Artisan Creative is celebrating 20+ years in staffing and recruitment of creative professionals. Over the years we have learned a thing or two that we’d like to share with you. We hope you enjoy the 422nd issue of our weekly a.blog.
Our work landscape is changing rapidly and we have to be prepared to change with it. Whether you’re looking for new freelance opportunities or a full-time job, it’s important to think like an entrepreneur.
Even if you’ve never thought of yourself as an entrepreneur, one who often has to be the top salesperson, the marketing expert, as well as the billing and collections agent, you can create more opportunities and open yourself up for greater success if you think of yourself as an entrepreneurial brand. That means it’s your responsibility to market yourself and flex your creative muscles in new ways to bring fresh clarity to your priorities, values, and goals.
As you become more comfortable with marketing yourself, here are some core principles to keep in mind drawn from the work of respected marketing authorities and tested in the crucible of international business.
Own Your Own Niche
Being the first one in your category is the first law of Al Reis and Jack Trout’s 22 Immutable Laws of Marketing.
Inventing your own category gives tremendous advantage and allows you to make the rules that your competition must follow. If you can’t be the first in a broad category, claim a subcategory, and be the best to market in your own distinct niche.
For example, your focus may be web design. Although you may not be the first web designer in your city, you may still have an opportunity to focus on a specific clientele base or have an expertise in a vertical. To build your reputation in a specific niche, attend industry and networking events, study hard, learn a lot and become a subject matter expert.
Think Like a Storyteller
Even if you’re not trained as a storyteller or fiction writer, you’ve probably loved enough films, novels, and anecdotes to intuitively appreciate the power of a good yarn.
When you describe your career trajectory, victories won, and challenges overcome, try thinking in terms of the “mono-myth” of “The Hero’s Journey.” Fiction writers, filmmakers, and marketers have used this structure to guide them down many different paths.
Share your story, your inspiration, your process—tell the story of why you stand out in your field and how you differentiate.
Start looking for the “Hero’s Journey” structure, and you’ll see it everywhere. It has shaped careers, lives, and civilizations. How can you harness the power of story telling to tell your own tale?
A candid approach highlights your sincerity and shows you have nothing to hide. A sense of humor or a quirky personality will resonate better with potential clients and employers with a similar sensibility. If you are clear as to who your target audience is, then it’s easier to be yourself.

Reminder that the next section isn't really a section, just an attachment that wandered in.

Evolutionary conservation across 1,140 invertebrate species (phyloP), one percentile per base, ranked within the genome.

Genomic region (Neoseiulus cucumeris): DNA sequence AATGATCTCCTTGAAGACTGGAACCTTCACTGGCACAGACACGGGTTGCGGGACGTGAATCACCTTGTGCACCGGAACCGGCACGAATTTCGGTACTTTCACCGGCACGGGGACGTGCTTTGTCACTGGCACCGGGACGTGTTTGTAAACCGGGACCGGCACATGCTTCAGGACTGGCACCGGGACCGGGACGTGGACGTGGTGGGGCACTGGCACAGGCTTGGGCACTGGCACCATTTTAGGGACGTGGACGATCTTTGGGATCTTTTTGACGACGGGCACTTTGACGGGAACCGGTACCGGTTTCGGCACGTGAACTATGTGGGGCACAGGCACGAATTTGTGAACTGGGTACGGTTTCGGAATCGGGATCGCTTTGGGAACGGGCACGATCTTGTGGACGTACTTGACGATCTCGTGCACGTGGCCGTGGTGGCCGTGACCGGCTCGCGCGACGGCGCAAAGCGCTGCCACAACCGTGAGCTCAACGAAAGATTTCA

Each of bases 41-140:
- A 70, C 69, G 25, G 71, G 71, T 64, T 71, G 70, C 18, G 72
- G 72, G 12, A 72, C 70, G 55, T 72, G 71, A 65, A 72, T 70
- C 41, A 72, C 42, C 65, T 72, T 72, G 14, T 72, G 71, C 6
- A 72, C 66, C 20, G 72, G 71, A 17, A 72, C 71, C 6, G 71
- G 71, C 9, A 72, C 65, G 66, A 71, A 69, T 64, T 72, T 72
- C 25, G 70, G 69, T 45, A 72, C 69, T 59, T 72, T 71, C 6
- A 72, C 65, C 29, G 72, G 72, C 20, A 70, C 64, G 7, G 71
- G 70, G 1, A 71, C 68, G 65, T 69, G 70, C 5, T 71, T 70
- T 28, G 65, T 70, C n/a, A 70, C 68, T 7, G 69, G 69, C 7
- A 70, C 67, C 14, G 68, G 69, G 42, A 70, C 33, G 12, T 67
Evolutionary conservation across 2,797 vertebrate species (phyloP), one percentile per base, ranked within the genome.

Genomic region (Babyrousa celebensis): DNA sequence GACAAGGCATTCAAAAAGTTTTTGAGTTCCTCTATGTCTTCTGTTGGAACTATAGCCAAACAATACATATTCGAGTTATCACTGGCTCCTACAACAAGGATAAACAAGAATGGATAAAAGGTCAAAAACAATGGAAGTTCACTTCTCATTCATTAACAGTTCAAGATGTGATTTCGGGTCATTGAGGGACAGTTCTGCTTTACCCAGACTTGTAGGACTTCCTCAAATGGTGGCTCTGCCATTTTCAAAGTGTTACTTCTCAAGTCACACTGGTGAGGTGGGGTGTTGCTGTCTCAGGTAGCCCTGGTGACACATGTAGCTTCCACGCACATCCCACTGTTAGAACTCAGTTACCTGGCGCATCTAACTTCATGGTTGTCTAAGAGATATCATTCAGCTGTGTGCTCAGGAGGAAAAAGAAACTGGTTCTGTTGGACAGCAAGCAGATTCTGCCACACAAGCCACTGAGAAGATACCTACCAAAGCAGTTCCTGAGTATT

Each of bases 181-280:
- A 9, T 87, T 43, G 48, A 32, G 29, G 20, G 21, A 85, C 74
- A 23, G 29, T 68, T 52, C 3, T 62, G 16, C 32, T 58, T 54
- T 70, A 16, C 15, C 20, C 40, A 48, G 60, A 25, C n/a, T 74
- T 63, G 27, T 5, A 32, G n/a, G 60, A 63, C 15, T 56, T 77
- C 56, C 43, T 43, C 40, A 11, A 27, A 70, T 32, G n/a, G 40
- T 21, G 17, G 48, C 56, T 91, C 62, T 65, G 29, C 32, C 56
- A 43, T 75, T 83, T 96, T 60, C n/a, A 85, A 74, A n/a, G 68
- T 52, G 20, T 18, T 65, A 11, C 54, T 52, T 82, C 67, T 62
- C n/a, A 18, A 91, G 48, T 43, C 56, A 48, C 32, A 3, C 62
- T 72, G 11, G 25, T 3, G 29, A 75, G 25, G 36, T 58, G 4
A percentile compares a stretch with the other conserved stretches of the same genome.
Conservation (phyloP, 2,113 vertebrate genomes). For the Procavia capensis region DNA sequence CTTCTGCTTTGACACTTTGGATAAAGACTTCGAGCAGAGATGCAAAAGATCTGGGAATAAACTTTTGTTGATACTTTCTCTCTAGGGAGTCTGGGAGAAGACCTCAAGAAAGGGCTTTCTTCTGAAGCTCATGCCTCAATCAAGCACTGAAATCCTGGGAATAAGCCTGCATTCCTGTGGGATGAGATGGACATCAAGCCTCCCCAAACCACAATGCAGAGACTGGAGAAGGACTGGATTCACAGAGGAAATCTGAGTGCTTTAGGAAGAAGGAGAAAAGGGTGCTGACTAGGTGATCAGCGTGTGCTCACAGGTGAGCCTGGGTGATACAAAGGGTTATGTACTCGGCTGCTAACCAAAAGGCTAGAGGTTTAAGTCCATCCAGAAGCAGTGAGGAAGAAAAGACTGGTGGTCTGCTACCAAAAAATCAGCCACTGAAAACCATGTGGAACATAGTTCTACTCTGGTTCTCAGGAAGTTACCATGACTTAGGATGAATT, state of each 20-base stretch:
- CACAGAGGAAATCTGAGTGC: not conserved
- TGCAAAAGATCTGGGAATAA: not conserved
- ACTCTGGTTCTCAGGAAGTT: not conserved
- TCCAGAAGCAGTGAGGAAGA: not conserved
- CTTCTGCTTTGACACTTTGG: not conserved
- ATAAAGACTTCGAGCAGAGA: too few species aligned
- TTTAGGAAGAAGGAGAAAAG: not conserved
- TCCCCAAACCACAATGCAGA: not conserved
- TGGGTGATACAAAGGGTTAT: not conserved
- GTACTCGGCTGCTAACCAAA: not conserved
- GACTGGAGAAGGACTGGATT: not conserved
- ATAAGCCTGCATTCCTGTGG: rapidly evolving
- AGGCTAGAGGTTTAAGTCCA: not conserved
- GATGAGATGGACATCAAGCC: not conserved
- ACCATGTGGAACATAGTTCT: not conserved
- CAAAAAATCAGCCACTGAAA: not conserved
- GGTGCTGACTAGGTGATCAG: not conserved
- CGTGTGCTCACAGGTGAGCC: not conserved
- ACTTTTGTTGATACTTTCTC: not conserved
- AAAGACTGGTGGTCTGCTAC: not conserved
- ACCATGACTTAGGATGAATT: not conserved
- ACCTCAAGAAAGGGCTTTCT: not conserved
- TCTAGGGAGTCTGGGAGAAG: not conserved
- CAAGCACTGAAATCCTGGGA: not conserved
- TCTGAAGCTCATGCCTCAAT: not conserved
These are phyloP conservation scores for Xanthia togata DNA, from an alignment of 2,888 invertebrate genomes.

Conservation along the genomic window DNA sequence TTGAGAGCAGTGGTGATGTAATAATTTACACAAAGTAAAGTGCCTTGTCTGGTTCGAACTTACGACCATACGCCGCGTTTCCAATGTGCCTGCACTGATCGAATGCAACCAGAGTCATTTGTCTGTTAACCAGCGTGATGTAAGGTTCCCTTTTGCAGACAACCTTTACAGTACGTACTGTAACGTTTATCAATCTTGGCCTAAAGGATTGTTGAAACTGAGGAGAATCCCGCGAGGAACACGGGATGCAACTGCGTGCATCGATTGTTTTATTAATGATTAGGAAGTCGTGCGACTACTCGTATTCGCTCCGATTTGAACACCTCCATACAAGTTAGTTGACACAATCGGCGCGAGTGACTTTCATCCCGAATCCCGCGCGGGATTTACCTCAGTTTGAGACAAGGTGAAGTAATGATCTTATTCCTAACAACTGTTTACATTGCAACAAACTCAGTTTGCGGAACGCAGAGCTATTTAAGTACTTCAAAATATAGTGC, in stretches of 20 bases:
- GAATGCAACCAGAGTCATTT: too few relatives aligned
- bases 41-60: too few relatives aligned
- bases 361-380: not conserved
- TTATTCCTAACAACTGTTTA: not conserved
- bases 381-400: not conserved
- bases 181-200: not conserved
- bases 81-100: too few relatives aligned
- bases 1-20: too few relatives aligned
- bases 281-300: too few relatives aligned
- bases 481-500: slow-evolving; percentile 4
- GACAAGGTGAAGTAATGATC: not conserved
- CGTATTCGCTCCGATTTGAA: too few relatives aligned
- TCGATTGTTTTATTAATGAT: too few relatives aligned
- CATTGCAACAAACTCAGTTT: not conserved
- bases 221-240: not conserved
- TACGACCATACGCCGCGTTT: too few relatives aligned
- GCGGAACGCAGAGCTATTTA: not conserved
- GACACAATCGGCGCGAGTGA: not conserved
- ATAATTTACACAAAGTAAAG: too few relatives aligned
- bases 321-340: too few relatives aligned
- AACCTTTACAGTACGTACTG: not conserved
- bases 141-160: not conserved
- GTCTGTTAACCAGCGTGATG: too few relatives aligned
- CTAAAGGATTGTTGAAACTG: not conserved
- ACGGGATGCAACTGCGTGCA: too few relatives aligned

Some brands have had tremendous success by poking fun at their own shortcomings. Avis struggled for years to overtake Hertz, to no avail. Finally, it increased its profile and drew a lot of new customers when it embraced the slogan, “We’re #2, so we try harder.”
Be your best self, and be proud of it. This gives you the freedom to be comfortable and honest.
When defining your unique combination of skills, keep one eye on how relevant you expect them to be in five years. In the digital world, bubbles form and burst often. Job titles may change, so build continuously on your core competencies and adapt.
Continued education is key in many industries and the creative and marketing industry is no different. Be sure to continue your learning and sharpen the tools of your trade. Sites such as Lynda.com or General Assembly are great resources.
Continuously iterate on your own marketing message. Use methodologies such as A/B testing to refine your ideas, build on what others respond do, and discard what isn’t working.
As you blend your range of skills and experience into a coherent, memorable storyline, make sure the story reflects who you really are. Heed the advice of marketing guru Seth Godin, to “under promise and over deliver.”
If you make promises you can’t keep, you will find yourself in positions you aren’t qualified for, or assignments you aren’t excited about.
A well-branded portfolio will continue to support your story and be a representation of your skills. The story of your creative thinking, along with a display of your most current work, your involvement in a project, and your collaboration with other team members will speak volumes. If you are unable to create a website for yourself, there are wonderful options in the marketplace such as Dribbble or Behance.
When using social media to market your skills, make sure it’s well branded with a cohesive message woven through all channels. Whether it’s LinkedIn or Instagram—create a unique branding voice that represents you.
Bring your own unique story to life and share it. If you need additional help marketing your skills contact Artisan Creative for representation. We work with hundreds of clients in different verticals who are looking to hire new talent. Your next assignment could be waiting!